PRESS RELEASE

BioBook

IDBS has launched the BioBook, designed to meet the specific needs of research biology. BioBook brings the full benefits of electronic experiment and data management to this crucial, but previously neglected area. In a single secure environment, BioBook allows scientists to manage the entire lifecycle of complex biological experiments and studies. From set-up and data capture, through analysis and graphing, to report creation, sign-off and publication; all data can be easily and securely recorded in a 21 CFR Part 11 compliant environment.

‘While all the attention has been on early-stage discovery, we identified an urgent need for managing data from later stage programmes where a small number of high value candidates are screened for efficacy, ADME, safety and toxicological properties,’ said Neil Kipling, chairman and CEO of IDBS. ‘The complex nature of this work demanded a radical new approach to experimental data capture and management to enable real-time data sharing, analysis and rapid delivery of reports.’

By reducing the number of disparate systems, such as paper lab notebooks and data visualisation and statistical analysis applications, BioBook enhances productivity, reduces data transcription errors and protects corporate IP. BioBook is part of the IDBS EWorkBook suite of applications designed to meet today’s research challenges.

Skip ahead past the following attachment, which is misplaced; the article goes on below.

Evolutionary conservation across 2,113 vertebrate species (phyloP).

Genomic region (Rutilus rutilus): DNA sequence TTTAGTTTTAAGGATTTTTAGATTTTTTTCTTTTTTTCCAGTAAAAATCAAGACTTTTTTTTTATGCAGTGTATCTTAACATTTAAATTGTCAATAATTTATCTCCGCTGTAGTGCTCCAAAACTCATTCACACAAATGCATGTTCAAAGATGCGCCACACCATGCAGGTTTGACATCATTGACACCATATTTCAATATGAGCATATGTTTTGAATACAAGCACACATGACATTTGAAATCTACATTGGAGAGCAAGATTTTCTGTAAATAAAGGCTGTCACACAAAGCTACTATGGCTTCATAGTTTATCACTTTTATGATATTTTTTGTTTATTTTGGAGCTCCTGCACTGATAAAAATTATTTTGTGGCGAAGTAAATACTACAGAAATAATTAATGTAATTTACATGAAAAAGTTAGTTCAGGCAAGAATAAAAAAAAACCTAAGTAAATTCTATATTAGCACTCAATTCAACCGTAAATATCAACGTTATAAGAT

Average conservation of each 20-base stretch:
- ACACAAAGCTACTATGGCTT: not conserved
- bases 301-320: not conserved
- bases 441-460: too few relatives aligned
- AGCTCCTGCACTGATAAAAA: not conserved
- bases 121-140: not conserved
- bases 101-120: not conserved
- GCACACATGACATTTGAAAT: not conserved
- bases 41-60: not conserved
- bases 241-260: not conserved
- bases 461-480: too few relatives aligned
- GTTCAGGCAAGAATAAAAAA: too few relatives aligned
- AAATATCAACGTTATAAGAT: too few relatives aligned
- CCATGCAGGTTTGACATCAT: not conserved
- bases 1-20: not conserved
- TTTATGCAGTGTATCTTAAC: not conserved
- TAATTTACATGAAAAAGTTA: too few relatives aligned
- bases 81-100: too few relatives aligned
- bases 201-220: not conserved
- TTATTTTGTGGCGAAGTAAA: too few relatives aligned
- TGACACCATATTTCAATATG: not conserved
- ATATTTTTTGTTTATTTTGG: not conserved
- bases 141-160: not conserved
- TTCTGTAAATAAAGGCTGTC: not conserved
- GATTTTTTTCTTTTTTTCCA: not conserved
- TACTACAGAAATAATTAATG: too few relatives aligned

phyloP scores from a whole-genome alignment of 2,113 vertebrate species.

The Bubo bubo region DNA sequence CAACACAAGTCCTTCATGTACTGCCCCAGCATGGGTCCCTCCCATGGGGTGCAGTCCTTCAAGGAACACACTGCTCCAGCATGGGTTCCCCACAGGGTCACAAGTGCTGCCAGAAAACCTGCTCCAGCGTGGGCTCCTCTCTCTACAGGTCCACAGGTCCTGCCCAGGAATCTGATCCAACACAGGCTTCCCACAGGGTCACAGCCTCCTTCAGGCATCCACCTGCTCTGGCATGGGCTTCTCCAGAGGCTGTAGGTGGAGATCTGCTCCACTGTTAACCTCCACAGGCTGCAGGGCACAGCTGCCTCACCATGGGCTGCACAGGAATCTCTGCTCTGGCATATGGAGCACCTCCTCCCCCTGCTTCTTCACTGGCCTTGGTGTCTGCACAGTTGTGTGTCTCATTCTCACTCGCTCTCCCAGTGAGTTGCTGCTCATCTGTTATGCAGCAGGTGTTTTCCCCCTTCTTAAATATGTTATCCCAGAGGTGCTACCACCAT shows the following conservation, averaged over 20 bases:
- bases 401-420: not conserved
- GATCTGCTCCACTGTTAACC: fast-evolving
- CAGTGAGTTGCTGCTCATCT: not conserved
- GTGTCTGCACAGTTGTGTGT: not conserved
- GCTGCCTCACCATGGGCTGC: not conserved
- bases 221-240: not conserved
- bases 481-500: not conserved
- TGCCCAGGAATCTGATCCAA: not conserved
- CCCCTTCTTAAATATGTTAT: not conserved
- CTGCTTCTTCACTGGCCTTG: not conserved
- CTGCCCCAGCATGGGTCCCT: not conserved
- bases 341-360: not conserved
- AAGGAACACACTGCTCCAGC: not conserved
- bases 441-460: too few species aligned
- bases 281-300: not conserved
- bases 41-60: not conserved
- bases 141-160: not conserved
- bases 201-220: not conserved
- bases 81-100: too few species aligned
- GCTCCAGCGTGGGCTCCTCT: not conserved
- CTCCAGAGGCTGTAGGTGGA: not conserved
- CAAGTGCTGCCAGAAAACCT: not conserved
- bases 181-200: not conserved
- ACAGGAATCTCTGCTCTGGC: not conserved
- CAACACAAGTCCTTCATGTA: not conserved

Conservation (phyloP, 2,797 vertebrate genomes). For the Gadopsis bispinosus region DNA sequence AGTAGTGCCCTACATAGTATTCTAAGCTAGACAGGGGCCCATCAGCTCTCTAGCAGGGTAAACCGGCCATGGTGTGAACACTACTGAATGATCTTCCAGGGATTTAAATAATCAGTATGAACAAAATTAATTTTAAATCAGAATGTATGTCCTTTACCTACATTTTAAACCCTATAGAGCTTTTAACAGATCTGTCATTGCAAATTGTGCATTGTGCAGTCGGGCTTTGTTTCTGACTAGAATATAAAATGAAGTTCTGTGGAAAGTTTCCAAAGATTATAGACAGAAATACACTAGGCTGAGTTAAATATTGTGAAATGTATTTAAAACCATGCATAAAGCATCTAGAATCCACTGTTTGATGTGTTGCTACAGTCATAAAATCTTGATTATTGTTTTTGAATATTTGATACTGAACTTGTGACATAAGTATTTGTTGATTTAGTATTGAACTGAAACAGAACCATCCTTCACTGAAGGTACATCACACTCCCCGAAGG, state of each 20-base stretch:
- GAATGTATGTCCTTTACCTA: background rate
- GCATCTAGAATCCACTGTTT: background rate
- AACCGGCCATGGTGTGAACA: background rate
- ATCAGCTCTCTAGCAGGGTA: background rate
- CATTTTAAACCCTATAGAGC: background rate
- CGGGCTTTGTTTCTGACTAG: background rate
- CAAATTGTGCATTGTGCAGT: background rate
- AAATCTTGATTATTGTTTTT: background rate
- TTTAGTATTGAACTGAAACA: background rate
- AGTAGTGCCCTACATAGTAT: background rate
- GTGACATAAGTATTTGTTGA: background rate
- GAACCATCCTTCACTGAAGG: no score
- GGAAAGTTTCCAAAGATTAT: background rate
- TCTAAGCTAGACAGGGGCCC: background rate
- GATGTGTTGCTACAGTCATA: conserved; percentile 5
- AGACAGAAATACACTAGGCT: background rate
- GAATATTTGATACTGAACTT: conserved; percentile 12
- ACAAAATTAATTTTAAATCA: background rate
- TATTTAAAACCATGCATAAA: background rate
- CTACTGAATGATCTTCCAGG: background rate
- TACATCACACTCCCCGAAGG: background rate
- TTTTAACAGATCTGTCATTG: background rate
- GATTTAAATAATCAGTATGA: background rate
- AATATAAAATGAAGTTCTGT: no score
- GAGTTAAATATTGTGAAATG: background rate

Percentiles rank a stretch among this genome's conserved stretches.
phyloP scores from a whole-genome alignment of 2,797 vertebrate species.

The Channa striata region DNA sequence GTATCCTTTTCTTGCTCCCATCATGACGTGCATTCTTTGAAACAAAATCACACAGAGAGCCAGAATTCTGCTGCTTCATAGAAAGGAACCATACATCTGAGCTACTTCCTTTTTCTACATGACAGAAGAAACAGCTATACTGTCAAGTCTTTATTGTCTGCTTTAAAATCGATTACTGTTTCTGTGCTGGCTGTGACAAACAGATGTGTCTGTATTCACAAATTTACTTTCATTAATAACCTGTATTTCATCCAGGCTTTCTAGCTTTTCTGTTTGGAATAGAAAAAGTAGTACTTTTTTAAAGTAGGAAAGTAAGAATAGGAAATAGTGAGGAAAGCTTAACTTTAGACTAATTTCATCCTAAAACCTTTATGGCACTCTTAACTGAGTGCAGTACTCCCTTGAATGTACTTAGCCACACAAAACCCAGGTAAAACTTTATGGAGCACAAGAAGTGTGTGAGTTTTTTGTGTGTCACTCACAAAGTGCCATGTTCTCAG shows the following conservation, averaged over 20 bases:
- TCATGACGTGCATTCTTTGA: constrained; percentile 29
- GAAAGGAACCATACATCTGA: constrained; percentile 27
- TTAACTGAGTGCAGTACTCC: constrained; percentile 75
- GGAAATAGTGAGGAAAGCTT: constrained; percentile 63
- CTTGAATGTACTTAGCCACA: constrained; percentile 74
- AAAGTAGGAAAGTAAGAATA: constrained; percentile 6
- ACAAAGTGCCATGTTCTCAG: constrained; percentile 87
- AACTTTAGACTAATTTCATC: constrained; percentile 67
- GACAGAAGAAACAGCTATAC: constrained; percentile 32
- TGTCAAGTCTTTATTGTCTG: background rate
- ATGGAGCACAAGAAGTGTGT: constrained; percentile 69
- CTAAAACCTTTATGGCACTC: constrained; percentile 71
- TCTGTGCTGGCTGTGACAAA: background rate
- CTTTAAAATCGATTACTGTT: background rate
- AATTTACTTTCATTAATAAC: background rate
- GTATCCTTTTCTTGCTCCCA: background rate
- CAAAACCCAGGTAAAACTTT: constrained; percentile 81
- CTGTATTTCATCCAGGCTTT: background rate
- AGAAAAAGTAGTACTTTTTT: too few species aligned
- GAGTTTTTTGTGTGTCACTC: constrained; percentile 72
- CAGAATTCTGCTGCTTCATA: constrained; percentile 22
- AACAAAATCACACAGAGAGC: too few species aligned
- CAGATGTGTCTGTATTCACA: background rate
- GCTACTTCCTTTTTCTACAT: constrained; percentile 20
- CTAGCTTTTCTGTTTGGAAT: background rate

Company: 
Feature

Gemma Church finds out how astronomers are using simulations to investigate the extremities of our universe

Feature

Turning data into scientific insight is not a straightforward matter, writes Sophia Ktori

Feature

The Leibniz Supercomputing Centre (LRZ) is driving the development of new energy-efficient practices for HPC, as Robert Roe discovers

Feature

William Payne investigates the growing trend of using modular HPC, built on industry standard hardware and software, to support users across a range of both existing and emerging application areas

Feature

Robert Roe looks at developments in crash testing simulation – including larger, more intricate simulations, the use of optimisation software, and the development of new methodologies through collaboration between ISVs, commercial companies, and research organisations